12 July 2021

Too many shortcomings in Woden Interchange plans

| Ian Bushnell
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Woden interchange

The Woden Interchange project is facing challenges already. Image: ACT Government.

Few will mourn the passing of the Woden bus interchange, an ageing uninviting bit of infrastructure that at the wrong time of the day could be the wrong place to be.

So news of a start on the new integrated transport interchange is exciting, linked as it is with the eventual extension of light rail to Woden, and something the government wanted to trumpet.

What Transport Minister Chris Steel was less keen to do was reveal just how many conditions the planning authority had placed on the project which reflected just how much had been neglected or not thought through.

The government has its reasons for opting for the linear design on Callam street as opposed to sticking with the current loop system that allows a reasonable flow of buses in and out of the interchange.

The new facility needed to also be a light rail station and the current interchange site was slotted for the new multi-storey CIT campus, despite its small footprint.

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The result is that limiting the interchange to Callam Street brings with it a host of traffic challenges, which the project approval lays out and will require solutions, from bus scheduling to signal synchronisation to new traffic lights.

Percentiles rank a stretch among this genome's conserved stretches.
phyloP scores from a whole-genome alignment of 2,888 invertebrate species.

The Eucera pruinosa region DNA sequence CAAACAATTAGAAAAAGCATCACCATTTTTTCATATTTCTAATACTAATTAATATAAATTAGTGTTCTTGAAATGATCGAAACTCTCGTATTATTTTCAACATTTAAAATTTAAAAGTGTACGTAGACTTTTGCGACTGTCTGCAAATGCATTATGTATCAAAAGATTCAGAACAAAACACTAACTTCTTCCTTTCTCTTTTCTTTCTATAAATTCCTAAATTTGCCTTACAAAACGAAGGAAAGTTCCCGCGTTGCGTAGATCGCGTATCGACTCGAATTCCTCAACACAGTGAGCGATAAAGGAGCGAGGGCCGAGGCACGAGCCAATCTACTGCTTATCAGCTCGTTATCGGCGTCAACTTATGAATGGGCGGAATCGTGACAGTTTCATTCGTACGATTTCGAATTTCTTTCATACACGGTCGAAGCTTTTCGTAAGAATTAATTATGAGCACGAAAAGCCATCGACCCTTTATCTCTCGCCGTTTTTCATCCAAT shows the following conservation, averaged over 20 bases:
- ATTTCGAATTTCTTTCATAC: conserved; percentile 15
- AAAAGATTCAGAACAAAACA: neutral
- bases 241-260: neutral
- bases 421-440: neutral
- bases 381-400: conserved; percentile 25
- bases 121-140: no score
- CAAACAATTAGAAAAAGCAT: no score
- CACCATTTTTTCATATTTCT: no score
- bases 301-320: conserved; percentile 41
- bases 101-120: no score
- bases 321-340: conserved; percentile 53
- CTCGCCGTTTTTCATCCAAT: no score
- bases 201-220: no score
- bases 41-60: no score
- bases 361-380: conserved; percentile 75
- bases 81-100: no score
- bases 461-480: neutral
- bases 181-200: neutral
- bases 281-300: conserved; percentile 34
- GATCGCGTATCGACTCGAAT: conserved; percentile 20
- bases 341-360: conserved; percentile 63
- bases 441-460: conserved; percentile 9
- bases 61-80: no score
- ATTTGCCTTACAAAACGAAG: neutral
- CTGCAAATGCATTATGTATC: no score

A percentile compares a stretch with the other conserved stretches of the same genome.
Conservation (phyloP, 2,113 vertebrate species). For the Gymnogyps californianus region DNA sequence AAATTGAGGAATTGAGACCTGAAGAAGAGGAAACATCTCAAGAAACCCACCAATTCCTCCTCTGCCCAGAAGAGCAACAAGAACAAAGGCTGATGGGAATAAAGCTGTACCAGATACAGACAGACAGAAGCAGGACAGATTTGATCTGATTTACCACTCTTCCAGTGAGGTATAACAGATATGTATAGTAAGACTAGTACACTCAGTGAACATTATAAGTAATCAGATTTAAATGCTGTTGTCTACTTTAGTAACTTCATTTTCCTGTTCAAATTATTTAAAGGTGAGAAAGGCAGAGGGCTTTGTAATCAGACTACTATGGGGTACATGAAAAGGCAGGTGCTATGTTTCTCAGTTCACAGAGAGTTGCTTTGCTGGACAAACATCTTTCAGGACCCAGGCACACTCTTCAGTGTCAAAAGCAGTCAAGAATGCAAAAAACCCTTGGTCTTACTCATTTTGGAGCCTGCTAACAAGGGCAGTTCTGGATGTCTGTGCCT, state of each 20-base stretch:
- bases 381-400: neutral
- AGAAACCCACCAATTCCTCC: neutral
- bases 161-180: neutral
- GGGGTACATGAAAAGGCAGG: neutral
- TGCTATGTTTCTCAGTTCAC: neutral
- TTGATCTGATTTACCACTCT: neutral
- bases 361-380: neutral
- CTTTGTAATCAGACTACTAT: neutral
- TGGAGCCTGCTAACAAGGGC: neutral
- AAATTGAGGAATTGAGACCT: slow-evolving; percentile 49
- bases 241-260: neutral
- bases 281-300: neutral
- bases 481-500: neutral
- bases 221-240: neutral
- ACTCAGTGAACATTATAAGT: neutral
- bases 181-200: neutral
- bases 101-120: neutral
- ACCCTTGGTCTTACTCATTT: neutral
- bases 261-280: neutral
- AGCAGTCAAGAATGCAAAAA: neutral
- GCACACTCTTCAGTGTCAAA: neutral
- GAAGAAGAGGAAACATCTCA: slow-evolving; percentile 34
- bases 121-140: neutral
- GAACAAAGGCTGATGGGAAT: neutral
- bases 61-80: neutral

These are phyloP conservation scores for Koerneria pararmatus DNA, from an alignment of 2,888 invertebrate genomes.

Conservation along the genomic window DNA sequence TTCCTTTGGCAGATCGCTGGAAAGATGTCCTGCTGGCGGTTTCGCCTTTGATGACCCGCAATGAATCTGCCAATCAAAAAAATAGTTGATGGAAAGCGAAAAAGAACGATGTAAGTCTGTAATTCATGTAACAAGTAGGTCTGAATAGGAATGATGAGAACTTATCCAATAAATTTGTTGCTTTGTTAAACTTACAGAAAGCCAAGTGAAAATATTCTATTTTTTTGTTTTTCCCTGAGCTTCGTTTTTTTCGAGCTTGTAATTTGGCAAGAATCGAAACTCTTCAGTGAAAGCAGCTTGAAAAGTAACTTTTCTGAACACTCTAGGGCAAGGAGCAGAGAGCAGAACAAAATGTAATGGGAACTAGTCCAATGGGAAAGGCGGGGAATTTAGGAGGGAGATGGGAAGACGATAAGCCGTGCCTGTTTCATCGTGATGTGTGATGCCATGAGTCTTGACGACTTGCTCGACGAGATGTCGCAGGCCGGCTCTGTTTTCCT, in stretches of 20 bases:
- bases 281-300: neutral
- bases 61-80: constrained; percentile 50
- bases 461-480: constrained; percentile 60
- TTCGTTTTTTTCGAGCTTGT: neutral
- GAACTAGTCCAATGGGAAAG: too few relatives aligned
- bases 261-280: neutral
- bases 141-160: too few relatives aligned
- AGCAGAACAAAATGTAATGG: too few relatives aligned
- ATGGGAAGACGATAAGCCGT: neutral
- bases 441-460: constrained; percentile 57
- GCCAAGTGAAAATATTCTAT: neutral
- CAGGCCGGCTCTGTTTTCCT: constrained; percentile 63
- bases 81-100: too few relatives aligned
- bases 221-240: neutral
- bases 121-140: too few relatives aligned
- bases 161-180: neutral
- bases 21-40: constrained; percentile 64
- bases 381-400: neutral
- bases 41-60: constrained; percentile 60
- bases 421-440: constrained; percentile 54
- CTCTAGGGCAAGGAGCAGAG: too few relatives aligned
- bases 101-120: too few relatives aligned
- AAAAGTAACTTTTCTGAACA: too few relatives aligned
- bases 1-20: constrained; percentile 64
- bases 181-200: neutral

Major intersections, such as Hindmarsh Drive with Melrose Drive and Athllon Drive, that are already problematic will be under even more pressure, and what is not mentioned is that there are major high-rise construction projects planned on all sides of the Town Centre: Hindmarsh on the east, Geocon’s WOVA on the north and Zapari and Doma on the west.

The government also proposes a new throughway in and out of the Town Centre, created by connecting Bradley and Bowe Streets, that will become a new major collector road but also a shared space between the CIT and Woden Town Square.

This will divert vehicles from Callam around the CIT, past Grand Central Towers, which no doubt it will service, and out again. But it will sever the so-called pedestrian boulevard to the Town Square from the interchange.

Incidentally, the approval also highlights the need for better access between the pedestrian link and the Town Square, currently a concrete staircase and a lift.

The road proposal is out for consultation.

But there is one line in the approval about the interchange structures lacking protection from the elements that should be ringing alarm bells.

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If there is one thing that deters people in Canberra catching buses or light rail it’s having to stand at stops without sufficient shelter, whether it is freezing mornings like we are experience now or the blisteringly hot summer days to come.

How a project like this gets to the DA stage with a design that may not offer protections from Canberra’s extreme weather is bewildering.